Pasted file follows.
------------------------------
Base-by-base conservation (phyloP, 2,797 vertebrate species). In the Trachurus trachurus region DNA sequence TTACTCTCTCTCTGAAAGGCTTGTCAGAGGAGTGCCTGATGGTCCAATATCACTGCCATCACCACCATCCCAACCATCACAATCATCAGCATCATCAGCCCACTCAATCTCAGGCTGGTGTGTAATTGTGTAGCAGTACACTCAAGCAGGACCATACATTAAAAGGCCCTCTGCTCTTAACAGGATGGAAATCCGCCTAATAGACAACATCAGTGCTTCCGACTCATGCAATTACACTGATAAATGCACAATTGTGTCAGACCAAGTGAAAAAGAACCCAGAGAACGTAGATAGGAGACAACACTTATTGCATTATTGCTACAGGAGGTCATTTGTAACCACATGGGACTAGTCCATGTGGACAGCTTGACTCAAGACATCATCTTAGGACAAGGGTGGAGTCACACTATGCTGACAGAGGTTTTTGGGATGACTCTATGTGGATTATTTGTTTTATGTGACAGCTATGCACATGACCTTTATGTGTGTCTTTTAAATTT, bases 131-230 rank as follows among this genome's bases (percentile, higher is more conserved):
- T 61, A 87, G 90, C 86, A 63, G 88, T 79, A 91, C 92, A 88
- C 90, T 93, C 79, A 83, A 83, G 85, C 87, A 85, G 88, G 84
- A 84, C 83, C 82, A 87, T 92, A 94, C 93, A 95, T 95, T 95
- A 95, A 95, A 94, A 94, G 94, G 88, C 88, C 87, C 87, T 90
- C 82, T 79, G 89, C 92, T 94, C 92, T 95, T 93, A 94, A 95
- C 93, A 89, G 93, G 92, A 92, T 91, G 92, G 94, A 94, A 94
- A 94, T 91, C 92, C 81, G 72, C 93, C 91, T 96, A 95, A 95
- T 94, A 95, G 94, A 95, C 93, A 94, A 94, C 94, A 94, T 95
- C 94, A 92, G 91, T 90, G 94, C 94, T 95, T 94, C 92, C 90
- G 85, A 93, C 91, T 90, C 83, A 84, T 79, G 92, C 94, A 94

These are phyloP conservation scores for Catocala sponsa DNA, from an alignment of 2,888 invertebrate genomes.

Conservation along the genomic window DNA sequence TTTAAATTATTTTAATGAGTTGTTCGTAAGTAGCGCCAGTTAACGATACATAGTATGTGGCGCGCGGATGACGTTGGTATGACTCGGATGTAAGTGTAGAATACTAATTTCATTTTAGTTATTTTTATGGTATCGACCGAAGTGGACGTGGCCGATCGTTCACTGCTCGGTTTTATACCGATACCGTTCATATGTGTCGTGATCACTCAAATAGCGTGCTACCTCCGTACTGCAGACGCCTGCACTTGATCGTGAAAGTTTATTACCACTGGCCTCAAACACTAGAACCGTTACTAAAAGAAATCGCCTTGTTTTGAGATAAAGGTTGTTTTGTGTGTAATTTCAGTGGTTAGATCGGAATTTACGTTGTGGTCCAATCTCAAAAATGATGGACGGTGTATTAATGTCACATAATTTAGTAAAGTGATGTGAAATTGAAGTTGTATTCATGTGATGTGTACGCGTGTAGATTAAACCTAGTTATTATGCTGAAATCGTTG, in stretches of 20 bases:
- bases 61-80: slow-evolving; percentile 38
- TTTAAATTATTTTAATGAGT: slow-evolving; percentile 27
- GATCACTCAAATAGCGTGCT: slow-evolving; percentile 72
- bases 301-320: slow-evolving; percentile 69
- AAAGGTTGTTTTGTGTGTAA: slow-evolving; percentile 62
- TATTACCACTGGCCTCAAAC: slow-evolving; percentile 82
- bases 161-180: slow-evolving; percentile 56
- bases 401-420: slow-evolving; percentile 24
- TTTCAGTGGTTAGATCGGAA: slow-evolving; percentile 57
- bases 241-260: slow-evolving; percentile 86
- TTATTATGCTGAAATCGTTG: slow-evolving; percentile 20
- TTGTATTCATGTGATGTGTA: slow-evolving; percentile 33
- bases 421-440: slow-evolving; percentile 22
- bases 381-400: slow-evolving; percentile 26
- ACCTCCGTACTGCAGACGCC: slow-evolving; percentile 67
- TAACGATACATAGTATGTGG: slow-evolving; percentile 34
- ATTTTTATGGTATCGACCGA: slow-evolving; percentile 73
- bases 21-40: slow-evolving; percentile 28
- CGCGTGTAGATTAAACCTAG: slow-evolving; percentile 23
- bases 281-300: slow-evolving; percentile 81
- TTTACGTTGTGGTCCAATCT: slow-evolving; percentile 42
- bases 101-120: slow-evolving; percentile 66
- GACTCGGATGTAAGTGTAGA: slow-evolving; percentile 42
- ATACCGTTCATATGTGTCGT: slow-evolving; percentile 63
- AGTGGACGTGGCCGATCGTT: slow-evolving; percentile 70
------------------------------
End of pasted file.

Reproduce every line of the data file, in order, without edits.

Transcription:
Base-by-base conservation (phyloP, 2,797 vertebrate species). In the Trachurus trachurus region DNA sequence TTACTCTCTCTCTGAAAGGCTTGTCAGAGGAGTGCCTGATGGTCCAATATCACTGCCATCACCACCATCCCAACCATCACAATCATCAGCATCATCAGCCCACTCAATCTCAGGCTGGTGTGTAATTGTGTAGCAGTACACTCAAGCAGGACCATACATTAAAAGGCCCTCTGCTCTTAACAGGATGGAAATCCGCCTAATAGACAACATCAGTGCTTCCGACTCATGCAATTACACTGATAAATGCACAATTGTGTCAGACCAAGTGAAAAAGAACCCAGAGAACGTAGATAGGAGACAACACTTATTGCATTATTGCTACAGGAGGTCATTTGTAACCACATGGGACTAGTCCATGTGGACAGCTTGACTCAAGACATCATCTTAGGACAAGGGTGGAGTCACACTATGCTGACAGAGGTTTTTGGGATGACTCTATGTGGATTATTTGTTTTATGTGACAGCTATGCACATGACCTTTATGTGTGTCTTTTAAATTT, bases 131-230 rank as follows among this genome's bases (percentile, higher is more conserved):
- T 61, A 87, G 90, C 86, A 63, G 88, T 79, A 91, C 92, A 88
- C 90, T 93, C 79, A 83, A 83, G 85, C 87, A 85, G 88, G 84
- A 84, C 83, C 82, A 87, T 92, A 94, C 93, A 95, T 95, T 95
- A 95, A 95, A 94, A 94, G 94, G 88, C 88, C 87, C 87, T 90
- C 82, T 79, G 89, C 92, T 94, C 92, T 95, T 93, A 94, A 95
- C 93, A 89, G 93, G 92, A 92, T 91, G 92, G 94, A 94, A 94
- A 94, T 91, C 92, C 81, G 72, C 93, C 91, T 96, A 95, A 95
- T 94, A 95, G 94, A 95, C 93, A 94, A 94, C 94, A 94, T 95
- C 94, A 92, G 91, T 90, G 94, C 94, T 95, T 94, C 92, C 90
- G 85, A 93, C 91, T 90, C 83, A 84, T 79, G 92, C 94, A 94

These are phyloP conservation scores for Catocala sponsa DNA, from an alignment of 2,888 invertebrate genomes.

Conservation along the genomic window DNA sequence TTTAAATTATTTTAATGAGTTGTTCGTAAGTAGCGCCAGTTAACGATACATAGTATGTGGCGCGCGGATGACGTTGGTATGACTCGGATGTAAGTGTAGAATACTAATTTCATTTTAGTTATTTTTATGGTATCGACCGAAGTGGACGTGGCCGATCGTTCACTGCTCGGTTTTATACCGATACCGTTCATATGTGTCGTGATCACTCAAATAGCGTGCTACCTCCGTACTGCAGACGCCTGCACTTGATCGTGAAAGTTTATTACCACTGGCCTCAAACACTAGAACCGTTACTAAAAGAAATCGCCTTGTTTTGAGATAAAGGTTGTTTTGTGTGTAATTTCAGTGGTTAGATCGGAATTTACGTTGTGGTCCAATCTCAAAAATGATGGACGGTGTATTAATGTCACATAATTTAGTAAAGTGATGTGAAATTGAAGTTGTATTCATGTGATGTGTACGCGTGTAGATTAAACCTAGTTATTATGCTGAAATCGTTG, in stretches of 20 bases:
- bases 61-80: slow-evolving; percentile 38
- TTTAAATTATTTTAATGAGT: slow-evolving; percentile 27
- GATCACTCAAATAGCGTGCT: slow-evolving; percentile 72
- bases 301-320: slow-evolving; percentile 69
- AAAGGTTGTTTTGTGTGTAA: slow-evolving; percentile 62
- TATTACCACTGGCCTCAAAC: slow-evolving; percentile 82
- bases 161-180: slow-evolving; percentile 56
- bases 401-420: slow-evolving; percentile 24
- TTTCAGTGGTTAGATCGGAA: slow-evolving; percentile 57
- bases 241-260: slow-evolving; percentile 86
- TTATTATGCTGAAATCGTTG: slow-evolving; percentile 20
- TTGTATTCATGTGATGTGTA: slow-evolving; percentile 33
- bases 421-440: slow-evolving; percentile 22
- bases 381-400: slow-evolving; percentile 26
- ACCTCCGTACTGCAGACGCC: slow-evolving; percentile 67
- TAACGATACATAGTATGTGG: slow-evolving; percentile 34
- ATTTTTATGGTATCGACCGA: slow-evolving; percentile 73
- bases 21-40: slow-evolving; percentile 28
- CGCGTGTAGATTAAACCTAG: slow-evolving; percentile 23
- bases 281-300: slow-evolving; percentile 81
- TTTACGTTGTGGTCCAATCT: slow-evolving; percentile 42
- bases 101-120: slow-evolving; percentile 66
- GACTCGGATGTAAGTGTAGA: slow-evolving; percentile 42
- ATACCGTTCATATGTGTCGT: slow-evolving; percentile 63
- AGTGGACGTGGCCGATCGTT: slow-evolving; percentile 70